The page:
By now, most people are at least passingly familiar with the emerging technology of 3D printing. Additive manufacturing, as it is otherwise known, has been steadily developing and has now come into its own as a functional, competitive manufacturing technology.
Product design and manufacturing have been heavily influenced by 3D printing. But still, this is a relatively new technology that is only now starting to break out into the mainstream. But now here we are, already talking about the next big thing: 4D printing. The development of this new technology is poised to fundamentally shift the design paradigms.
What Is 4D Printing?
4D printing is not really a whole new class of thing. Rather, it is an impressive advancement in 3D printing technologies, applied with extraordinary cleverness. It’s 3D printing, but with an added dimension!The fourth dimension to which its name refers is time, or change.
They call it 4D printing because the object that is printed actually changes over time, unfolding into a larger shape or reacting somehow with the environment. That might not sound so impressive. But imagine using additive manufacturing to produce self-reconfiguring objects, things made from programmable materials that adapt themselves automatically, changing their shape like a robot or, if you can imagine it, almost like a living thing!
But these objects aren’t living, and they aren’t even really mechanical. But they are designed from smart materials that allow them to change their form without any assembly or manual intervention.
Right now, this technology is only in its infancy. But the design studio Nervous System is already selling 4D printed jewelry. While these are only the first baby steps in this exciting new field of design, there is a lot more coming up just around the corner. We’re talking about robot-like behavior without any robotics!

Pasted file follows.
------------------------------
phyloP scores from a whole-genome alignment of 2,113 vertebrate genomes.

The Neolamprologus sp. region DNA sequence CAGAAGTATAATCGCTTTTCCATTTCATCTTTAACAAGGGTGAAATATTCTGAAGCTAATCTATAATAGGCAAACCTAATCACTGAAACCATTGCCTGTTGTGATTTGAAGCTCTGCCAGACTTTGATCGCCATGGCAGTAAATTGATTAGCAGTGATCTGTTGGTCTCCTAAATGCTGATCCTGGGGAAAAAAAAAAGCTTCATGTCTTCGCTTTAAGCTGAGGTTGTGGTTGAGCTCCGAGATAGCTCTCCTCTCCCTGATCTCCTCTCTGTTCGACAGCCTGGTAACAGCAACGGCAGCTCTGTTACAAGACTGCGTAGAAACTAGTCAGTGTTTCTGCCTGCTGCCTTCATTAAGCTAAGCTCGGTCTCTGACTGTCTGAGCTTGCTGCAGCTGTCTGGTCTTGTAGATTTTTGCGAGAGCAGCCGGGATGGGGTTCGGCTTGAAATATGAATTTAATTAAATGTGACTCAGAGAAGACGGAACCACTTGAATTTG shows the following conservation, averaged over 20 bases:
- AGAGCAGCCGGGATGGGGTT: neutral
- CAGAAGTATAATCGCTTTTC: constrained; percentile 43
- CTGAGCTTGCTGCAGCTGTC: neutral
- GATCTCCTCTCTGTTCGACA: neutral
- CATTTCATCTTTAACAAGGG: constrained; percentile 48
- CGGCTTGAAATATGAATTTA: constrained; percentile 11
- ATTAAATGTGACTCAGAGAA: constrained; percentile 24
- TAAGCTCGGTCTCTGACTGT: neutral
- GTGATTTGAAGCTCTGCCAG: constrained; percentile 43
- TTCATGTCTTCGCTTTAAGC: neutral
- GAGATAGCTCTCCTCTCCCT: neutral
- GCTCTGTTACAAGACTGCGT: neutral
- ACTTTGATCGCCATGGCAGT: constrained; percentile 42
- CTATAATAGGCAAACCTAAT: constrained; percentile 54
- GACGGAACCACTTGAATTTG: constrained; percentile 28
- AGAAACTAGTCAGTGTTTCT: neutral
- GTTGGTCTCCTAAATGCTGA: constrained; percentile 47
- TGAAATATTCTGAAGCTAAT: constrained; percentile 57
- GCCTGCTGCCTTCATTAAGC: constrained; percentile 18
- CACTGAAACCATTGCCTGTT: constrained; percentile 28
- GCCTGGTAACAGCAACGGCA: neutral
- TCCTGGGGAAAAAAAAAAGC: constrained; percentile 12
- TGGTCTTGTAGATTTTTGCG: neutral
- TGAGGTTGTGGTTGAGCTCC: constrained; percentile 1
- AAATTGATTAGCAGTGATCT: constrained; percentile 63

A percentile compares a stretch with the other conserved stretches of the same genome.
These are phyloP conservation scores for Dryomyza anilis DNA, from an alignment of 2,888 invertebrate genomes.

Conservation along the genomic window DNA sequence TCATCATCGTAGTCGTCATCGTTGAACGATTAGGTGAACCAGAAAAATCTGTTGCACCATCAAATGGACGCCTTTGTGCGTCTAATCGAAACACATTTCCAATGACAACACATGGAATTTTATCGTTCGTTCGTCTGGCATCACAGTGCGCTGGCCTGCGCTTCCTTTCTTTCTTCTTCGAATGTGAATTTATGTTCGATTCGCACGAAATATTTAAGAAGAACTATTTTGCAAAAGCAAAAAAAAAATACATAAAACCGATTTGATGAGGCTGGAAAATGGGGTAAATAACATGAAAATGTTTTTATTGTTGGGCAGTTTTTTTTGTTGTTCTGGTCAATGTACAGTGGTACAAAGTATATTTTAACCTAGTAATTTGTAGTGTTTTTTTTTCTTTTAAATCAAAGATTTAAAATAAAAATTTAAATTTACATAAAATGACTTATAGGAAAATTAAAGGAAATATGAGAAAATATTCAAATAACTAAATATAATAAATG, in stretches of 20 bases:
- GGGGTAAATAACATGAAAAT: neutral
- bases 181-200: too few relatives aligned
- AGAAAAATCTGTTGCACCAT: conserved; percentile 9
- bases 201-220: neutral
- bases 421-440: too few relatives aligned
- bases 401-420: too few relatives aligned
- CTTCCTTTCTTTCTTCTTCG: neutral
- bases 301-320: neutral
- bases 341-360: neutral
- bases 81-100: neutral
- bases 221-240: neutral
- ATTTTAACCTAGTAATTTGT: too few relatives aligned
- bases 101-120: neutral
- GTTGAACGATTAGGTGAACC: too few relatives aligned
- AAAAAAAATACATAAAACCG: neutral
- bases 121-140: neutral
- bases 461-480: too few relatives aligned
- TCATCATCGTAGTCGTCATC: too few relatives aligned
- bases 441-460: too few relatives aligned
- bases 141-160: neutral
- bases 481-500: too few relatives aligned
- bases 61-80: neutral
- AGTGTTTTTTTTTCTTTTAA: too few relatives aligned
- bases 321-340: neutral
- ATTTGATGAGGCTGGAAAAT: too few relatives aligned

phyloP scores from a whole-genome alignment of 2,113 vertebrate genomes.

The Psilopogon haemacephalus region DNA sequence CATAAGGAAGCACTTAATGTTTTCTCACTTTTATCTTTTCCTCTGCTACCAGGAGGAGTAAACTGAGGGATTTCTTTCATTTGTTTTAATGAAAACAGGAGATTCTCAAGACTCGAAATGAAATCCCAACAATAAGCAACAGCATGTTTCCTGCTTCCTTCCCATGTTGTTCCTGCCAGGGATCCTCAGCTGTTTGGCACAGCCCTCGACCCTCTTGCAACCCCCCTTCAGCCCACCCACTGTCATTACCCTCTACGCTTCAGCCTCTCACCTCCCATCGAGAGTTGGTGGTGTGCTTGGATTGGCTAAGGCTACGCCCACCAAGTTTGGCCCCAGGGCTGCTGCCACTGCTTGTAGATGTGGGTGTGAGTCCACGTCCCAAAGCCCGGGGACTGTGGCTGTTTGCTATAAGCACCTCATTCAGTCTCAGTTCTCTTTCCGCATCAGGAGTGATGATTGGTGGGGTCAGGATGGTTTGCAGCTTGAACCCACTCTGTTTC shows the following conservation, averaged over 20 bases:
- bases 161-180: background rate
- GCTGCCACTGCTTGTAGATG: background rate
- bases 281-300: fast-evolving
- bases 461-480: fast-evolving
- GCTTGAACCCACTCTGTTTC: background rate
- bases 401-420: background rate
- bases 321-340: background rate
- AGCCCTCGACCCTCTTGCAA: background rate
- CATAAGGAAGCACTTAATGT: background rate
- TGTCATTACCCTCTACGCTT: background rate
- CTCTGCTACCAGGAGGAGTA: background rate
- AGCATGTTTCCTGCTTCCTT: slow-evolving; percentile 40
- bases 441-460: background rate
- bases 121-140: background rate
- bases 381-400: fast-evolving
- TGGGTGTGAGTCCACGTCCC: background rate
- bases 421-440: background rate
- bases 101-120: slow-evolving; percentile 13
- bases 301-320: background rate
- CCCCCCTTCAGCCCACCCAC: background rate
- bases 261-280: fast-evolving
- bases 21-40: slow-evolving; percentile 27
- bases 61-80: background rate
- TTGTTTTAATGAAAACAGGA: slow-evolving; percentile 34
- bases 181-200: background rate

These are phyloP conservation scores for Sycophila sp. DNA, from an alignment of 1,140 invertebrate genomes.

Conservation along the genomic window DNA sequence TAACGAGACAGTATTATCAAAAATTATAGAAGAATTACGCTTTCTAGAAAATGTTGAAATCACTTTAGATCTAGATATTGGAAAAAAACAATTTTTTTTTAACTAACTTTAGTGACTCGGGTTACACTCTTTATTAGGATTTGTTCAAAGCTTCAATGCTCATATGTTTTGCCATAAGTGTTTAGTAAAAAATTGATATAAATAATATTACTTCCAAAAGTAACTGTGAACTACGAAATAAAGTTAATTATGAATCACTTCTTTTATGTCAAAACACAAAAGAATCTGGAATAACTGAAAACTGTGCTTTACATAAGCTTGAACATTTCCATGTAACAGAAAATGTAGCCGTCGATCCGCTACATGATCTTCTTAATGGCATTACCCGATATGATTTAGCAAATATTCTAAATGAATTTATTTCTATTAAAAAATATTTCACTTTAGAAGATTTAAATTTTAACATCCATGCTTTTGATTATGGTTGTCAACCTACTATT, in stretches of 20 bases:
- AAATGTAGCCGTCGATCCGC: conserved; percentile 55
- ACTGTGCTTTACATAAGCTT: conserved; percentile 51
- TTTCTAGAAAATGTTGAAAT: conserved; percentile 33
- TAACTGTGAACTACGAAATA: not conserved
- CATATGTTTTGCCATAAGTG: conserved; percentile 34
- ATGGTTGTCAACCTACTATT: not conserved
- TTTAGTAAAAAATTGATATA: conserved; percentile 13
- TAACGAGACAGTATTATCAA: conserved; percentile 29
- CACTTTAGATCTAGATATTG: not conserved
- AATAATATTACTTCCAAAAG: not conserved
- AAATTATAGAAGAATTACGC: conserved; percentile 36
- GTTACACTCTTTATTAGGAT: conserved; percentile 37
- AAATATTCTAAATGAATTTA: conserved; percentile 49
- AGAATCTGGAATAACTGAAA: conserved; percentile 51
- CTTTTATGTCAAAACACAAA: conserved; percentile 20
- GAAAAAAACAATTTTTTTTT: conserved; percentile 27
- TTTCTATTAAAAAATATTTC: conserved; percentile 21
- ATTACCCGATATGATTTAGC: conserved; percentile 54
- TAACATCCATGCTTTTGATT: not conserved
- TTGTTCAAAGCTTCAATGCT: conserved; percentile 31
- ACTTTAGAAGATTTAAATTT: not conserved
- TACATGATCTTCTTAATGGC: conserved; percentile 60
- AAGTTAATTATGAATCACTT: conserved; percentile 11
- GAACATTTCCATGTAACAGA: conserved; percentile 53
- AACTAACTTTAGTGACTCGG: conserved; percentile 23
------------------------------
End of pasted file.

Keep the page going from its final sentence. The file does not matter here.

How 4D Printing Works
It might be better to think of 4D printing more as a clever way of applying 3D printing technologies, rather than as a specific technique in and of itself. 4D printing is the use of additive manufacturing to produce an object which, because of its inherent material properties, reconfigures itself into a new shape. This means that, like 3D printing, 4D printing is more of a concept than a specific technology. That is, there’s more than one way to go about it.
The Kinematic project by Nervous System demonstrates a simple but brilliant method for printing designs which then unfold into larger objects. This is four-dimensional in a pretty basic sense, in as much as the change over time amounts to the piece unfolding to take it’s ‘natural’ form. What’s inspired about this technique, though, is that it allows designers to create pieces that are bigger than their 3D printer would otherwise allow, potentially improving the efficiency of smaller printers and expanding design potential.
Kinematics works by applying generative algorithms to slice up the surface of a design into a network of interlocked triangles. Their software then digitally models the crumpling or folding of these interlocked triangles into a bundle, and from that bundle a printable STL file is developed. The object is then printed, with inner hinges connecting all the interlocked triangles, in it’s crumpled form. When removed from the printer, the object unfolds into its “natural” state.